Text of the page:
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Let' Move Blog

Let's Move Safely

I fully support the First Lady’s “Let’s Move” initiative, and I join her in encouraging America’s children to become more physically active as an essential element of a healthy lifestyle. Getting yourself and your children moving together is a fun way to enjoy quality time as a family. At the same time, you can prevent injuries by adding a few of the following simple safety steps to your family’s outdoor activities.


Use as many proven water safety steps as possible to ensure a safe and fun experience. You never know which safety step might save a child’s life—until it does.

Stay close, be alert, and watch your child in and around the pool. Never leave a child unattended in a pool or spa and always watch your child when he or she is in or near water. Learn how to swim and teach your child how to swim. Teach children basic water safety tips, like staying away from pool drains, pipes, and other openings to avoid entrapments. Learn to perform CPR on children and adults and update those skills regularly.

Bike Riding

What’s better than going for a bike ride? Just make sure you and your children wear properly fitted helmets every time you get on those bikes. Don’t forget that helmets aren’t just for children— they’re for adults, too. Wearing a properly fitted helmet can reduce the risk of a head injury by 85 percent!

Wear helmets low on the forehead—two finger widths above the eyebrows. Place the helmet evenly between the ears. It should be sitting flat on the head. Tighten the chin strap and adjust the inside pads so the helmet is snug. The helmet should not move up and down or from side to side. 

When riding on the road, be alert. Children under nine years old should not ride on roadways, as they do not yet have the skills to identify and avoid dangerous situations. Also, young children should not ride at night.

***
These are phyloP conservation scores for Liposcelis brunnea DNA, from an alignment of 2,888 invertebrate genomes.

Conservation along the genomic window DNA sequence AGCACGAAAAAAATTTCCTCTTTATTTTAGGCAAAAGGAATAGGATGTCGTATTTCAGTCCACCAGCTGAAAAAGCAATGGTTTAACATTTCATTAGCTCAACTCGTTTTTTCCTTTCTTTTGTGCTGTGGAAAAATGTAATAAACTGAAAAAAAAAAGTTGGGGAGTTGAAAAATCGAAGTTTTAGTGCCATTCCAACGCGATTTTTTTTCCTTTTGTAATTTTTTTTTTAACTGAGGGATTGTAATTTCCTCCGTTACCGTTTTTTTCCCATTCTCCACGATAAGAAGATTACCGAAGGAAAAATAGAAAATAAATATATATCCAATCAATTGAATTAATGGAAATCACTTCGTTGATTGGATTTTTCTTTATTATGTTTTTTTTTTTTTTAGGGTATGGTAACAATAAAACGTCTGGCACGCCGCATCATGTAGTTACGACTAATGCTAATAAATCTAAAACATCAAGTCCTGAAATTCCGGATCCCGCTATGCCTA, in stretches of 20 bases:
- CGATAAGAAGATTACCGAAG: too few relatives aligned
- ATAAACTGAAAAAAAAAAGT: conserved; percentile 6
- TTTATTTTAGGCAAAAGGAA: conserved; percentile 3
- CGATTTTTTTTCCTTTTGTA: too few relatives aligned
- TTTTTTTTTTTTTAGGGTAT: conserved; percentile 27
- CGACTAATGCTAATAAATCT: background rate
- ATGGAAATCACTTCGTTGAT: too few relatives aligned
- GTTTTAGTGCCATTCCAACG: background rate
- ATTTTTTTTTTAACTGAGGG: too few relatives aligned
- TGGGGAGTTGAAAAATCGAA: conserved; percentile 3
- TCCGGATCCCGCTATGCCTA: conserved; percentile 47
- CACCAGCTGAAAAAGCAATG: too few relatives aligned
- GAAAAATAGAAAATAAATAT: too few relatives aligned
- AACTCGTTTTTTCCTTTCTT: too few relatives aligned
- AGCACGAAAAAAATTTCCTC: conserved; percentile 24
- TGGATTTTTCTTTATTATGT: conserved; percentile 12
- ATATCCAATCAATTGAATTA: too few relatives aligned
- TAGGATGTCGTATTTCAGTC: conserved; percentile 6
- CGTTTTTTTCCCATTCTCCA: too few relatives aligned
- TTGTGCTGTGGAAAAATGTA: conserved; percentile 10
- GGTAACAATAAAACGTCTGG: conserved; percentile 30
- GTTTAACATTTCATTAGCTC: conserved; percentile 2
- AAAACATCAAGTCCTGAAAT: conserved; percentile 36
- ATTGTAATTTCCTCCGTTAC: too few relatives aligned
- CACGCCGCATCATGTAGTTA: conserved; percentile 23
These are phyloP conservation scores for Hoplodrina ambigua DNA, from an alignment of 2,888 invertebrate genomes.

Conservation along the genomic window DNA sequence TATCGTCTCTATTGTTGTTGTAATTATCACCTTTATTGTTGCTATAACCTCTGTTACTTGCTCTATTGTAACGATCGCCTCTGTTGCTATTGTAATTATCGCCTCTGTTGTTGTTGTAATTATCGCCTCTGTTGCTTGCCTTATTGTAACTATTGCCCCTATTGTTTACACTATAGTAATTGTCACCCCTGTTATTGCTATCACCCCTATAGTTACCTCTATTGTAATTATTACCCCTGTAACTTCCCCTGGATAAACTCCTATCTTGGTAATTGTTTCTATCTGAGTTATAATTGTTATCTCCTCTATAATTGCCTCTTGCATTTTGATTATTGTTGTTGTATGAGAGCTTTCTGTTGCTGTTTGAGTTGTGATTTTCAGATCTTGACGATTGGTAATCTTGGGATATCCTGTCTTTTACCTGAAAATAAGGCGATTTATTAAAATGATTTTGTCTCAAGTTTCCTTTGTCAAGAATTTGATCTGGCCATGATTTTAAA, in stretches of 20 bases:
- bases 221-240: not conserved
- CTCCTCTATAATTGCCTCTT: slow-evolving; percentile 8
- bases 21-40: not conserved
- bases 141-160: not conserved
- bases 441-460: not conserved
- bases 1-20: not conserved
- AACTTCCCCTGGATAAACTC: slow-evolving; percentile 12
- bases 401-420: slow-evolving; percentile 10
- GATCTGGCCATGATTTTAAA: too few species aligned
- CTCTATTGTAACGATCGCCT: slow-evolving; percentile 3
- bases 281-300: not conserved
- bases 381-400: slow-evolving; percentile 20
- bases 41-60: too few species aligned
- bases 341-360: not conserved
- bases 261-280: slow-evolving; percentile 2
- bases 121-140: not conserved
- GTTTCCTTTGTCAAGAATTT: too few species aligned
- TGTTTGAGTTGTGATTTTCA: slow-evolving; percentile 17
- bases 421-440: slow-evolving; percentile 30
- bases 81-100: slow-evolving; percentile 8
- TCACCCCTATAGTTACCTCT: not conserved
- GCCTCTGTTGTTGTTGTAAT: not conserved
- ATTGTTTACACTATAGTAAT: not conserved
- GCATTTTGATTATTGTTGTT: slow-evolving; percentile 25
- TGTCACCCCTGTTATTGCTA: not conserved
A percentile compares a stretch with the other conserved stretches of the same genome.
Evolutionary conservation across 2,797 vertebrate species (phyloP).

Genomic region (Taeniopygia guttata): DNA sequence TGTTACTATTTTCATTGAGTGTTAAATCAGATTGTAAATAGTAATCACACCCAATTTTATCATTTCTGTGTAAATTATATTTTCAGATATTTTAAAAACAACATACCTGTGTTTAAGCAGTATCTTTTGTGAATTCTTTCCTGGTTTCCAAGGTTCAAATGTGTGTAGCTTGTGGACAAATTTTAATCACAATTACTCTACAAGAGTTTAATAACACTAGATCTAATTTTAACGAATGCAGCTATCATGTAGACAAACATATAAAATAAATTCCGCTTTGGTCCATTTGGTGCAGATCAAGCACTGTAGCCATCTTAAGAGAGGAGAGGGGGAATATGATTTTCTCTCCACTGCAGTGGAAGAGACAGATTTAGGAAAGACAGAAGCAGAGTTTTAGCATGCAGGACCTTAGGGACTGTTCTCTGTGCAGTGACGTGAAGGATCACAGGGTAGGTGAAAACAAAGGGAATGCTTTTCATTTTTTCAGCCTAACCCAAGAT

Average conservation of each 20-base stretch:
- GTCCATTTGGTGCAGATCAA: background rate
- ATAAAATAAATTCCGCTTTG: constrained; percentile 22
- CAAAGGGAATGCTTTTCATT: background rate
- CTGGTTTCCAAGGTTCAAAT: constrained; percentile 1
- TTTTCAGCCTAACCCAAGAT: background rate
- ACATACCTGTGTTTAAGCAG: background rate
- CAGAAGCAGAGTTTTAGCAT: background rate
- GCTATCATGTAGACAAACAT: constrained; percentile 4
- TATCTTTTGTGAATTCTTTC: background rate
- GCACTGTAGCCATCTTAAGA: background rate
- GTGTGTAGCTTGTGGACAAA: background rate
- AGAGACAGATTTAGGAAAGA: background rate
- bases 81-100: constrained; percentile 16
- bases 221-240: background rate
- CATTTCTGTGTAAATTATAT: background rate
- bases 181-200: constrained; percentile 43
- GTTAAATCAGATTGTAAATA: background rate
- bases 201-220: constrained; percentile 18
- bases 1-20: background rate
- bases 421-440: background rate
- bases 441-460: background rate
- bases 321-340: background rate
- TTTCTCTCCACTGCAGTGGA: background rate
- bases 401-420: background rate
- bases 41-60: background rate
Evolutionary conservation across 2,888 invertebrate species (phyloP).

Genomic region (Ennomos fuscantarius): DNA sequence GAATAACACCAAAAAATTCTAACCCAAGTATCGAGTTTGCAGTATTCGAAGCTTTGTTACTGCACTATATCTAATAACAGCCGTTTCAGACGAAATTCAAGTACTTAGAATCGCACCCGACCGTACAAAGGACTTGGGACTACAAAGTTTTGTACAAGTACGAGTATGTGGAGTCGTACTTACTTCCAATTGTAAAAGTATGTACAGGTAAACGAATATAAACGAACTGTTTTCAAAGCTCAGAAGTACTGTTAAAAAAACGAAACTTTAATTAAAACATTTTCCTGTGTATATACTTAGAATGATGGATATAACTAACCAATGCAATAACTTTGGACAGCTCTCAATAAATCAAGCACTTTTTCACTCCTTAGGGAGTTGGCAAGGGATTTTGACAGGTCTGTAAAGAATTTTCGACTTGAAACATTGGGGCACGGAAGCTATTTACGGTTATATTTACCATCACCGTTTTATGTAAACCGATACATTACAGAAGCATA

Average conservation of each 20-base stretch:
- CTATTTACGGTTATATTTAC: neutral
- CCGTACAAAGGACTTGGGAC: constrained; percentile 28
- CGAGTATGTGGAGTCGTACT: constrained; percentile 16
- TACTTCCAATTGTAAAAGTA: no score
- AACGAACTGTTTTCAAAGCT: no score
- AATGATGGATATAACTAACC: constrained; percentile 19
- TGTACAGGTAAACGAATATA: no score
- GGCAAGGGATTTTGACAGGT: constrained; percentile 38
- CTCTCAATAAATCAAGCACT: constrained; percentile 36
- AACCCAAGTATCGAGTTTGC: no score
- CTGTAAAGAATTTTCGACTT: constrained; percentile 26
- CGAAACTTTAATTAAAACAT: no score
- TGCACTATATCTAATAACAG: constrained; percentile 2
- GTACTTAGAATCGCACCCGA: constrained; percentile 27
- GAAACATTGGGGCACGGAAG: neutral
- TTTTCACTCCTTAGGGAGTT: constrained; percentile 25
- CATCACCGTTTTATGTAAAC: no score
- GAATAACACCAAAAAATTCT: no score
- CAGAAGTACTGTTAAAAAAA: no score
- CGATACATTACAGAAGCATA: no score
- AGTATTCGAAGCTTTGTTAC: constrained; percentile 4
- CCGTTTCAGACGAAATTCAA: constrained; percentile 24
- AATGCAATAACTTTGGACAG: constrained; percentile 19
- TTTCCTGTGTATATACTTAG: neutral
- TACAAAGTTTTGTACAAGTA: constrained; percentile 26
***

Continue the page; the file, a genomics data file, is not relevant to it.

Children are involved in thousands of scooter related injuries each year. It is best to keep your scooter on a smooth surface, so make sure children always ride the scooter on a sidewalk or a paved path. They should only ride during the day, wear a helmet and elbow and knee pads always, and stay away from cars or other vehicles.


Supervision is important when your children play on playground equipment —regardless of whether they are in your backyard or at a neighborhood park. Even better than watching them play is to join them. It’s great exercise for all of you!

If you install playground equipment in your yard, use this simple checklist to make sure it is safe:

  • make sure there is shock-absorbing material under the play set as falls are the biggest risk to children on the playground, 
  • make sure children’s clothing is not loose and does not have any loose strings that can catch on equipment before your child plays on playground equipment, and
  • remove any necklaces that could catch on the playground equipment and strangle your child.


Goal! That’s what children and parents alike want to see on the soccer field. Just be careful with the goal itself. Do not let children climb on goals or hang on the crossbar because there have been many injuries and some tragic deaths when heavy soccer goals have tipped over and pinned children. Always use extreme caution when moving goals. CPSC recommends that soccer coaches, school officials, and soccer field maintenance personnel anchor goals to the ground so they do not fall over and cause a serious injury or death.


Batter up! Batters should wear a batting helmet with a face guard. You can prevent sliding injuries by using safety release bases that do not leave holes in the ground or parts of the base sticking up from the ground when the base is released. Now play ball!

Let’s Move! As summer approaches, I urge you and your family to get active and move safely!